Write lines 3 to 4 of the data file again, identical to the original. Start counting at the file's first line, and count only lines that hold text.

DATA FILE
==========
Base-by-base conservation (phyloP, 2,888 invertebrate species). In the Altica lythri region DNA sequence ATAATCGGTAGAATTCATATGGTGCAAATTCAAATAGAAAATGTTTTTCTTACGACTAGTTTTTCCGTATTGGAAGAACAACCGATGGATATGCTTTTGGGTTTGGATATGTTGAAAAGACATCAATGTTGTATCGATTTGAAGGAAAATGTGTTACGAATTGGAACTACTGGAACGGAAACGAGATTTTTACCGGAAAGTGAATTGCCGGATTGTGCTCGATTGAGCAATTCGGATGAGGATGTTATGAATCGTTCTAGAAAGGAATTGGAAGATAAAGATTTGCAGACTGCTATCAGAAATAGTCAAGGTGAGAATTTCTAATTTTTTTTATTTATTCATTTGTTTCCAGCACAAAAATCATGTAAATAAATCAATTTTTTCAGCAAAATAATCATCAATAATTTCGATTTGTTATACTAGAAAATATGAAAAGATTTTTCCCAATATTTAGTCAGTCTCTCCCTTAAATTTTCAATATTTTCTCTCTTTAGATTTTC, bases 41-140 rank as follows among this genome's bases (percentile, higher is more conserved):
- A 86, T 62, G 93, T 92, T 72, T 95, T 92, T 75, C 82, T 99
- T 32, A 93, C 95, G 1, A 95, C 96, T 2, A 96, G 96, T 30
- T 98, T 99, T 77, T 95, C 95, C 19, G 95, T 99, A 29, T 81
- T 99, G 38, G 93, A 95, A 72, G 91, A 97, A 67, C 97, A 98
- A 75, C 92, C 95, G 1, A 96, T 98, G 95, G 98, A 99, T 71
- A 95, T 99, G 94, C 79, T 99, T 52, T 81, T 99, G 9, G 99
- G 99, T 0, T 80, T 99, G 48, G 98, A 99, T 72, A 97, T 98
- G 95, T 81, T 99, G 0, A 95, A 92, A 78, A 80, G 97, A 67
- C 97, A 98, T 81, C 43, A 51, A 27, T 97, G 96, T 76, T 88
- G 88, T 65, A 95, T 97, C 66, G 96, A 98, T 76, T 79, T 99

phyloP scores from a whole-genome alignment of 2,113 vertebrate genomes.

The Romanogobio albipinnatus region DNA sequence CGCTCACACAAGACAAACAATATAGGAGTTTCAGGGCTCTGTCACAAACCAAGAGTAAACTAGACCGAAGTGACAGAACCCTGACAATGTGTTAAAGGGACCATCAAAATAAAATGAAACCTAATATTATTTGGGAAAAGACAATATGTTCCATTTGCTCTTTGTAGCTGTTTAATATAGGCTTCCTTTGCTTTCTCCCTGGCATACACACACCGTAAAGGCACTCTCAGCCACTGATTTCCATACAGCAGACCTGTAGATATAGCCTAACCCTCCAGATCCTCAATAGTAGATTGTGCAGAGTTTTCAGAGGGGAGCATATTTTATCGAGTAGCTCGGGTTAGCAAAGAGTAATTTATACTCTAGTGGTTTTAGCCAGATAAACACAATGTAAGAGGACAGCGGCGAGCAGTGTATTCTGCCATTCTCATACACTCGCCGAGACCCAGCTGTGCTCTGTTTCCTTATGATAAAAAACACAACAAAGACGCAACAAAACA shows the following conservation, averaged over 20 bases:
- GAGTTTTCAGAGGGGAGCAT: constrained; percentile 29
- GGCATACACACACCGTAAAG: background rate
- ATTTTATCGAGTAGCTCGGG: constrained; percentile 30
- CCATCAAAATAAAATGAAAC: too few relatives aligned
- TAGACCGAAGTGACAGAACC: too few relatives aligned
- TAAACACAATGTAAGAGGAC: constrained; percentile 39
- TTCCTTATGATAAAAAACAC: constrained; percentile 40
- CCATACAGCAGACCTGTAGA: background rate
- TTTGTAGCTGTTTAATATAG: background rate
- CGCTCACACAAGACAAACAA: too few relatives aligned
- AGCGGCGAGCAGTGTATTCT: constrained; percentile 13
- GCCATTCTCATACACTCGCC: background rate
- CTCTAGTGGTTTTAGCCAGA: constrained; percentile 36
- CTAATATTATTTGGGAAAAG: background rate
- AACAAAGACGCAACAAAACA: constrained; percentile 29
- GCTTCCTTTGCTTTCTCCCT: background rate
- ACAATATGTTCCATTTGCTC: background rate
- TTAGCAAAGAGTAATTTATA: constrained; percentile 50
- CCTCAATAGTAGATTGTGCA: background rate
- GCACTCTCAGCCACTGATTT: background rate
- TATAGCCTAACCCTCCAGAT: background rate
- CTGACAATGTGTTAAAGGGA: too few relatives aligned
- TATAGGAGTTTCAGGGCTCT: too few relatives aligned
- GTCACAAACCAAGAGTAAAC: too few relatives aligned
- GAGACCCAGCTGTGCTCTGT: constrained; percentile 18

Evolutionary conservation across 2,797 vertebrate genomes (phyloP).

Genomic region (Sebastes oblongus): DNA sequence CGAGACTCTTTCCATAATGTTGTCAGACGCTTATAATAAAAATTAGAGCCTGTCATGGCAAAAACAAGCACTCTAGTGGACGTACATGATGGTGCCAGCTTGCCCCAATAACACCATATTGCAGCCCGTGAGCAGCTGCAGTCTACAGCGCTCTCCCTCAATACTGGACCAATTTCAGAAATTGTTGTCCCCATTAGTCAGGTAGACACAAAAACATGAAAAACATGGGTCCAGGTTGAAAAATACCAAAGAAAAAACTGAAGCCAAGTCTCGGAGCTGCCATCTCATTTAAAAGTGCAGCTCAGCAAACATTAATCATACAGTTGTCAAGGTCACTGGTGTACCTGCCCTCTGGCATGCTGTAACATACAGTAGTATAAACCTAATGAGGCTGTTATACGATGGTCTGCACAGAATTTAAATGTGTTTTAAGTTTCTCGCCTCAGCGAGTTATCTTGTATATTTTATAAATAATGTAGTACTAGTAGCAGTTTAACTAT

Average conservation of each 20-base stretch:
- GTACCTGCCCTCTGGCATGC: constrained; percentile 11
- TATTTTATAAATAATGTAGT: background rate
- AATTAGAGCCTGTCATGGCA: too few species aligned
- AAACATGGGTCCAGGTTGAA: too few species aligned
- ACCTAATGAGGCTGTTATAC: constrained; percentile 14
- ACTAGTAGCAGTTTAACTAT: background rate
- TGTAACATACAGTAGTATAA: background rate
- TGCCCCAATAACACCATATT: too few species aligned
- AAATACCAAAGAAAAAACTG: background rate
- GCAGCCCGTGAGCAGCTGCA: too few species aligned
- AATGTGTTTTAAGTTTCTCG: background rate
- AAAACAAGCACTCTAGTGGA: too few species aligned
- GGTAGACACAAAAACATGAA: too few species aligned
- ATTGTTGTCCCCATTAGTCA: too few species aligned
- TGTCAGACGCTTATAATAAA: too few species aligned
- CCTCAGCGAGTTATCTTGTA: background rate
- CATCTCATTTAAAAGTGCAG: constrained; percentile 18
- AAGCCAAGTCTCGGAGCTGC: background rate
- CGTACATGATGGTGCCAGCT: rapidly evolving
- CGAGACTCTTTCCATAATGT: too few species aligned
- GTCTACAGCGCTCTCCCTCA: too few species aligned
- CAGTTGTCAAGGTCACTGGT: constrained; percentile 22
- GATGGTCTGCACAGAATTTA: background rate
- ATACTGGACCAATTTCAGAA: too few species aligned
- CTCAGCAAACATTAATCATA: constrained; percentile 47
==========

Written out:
- T 32, A 93, C 95, G 1, A 95, C 96, T 2, A 96, G 96, T 30
- T 98, T 99, T 77, T 95, C 95, C 19, G 95, T 99, A 29, T 81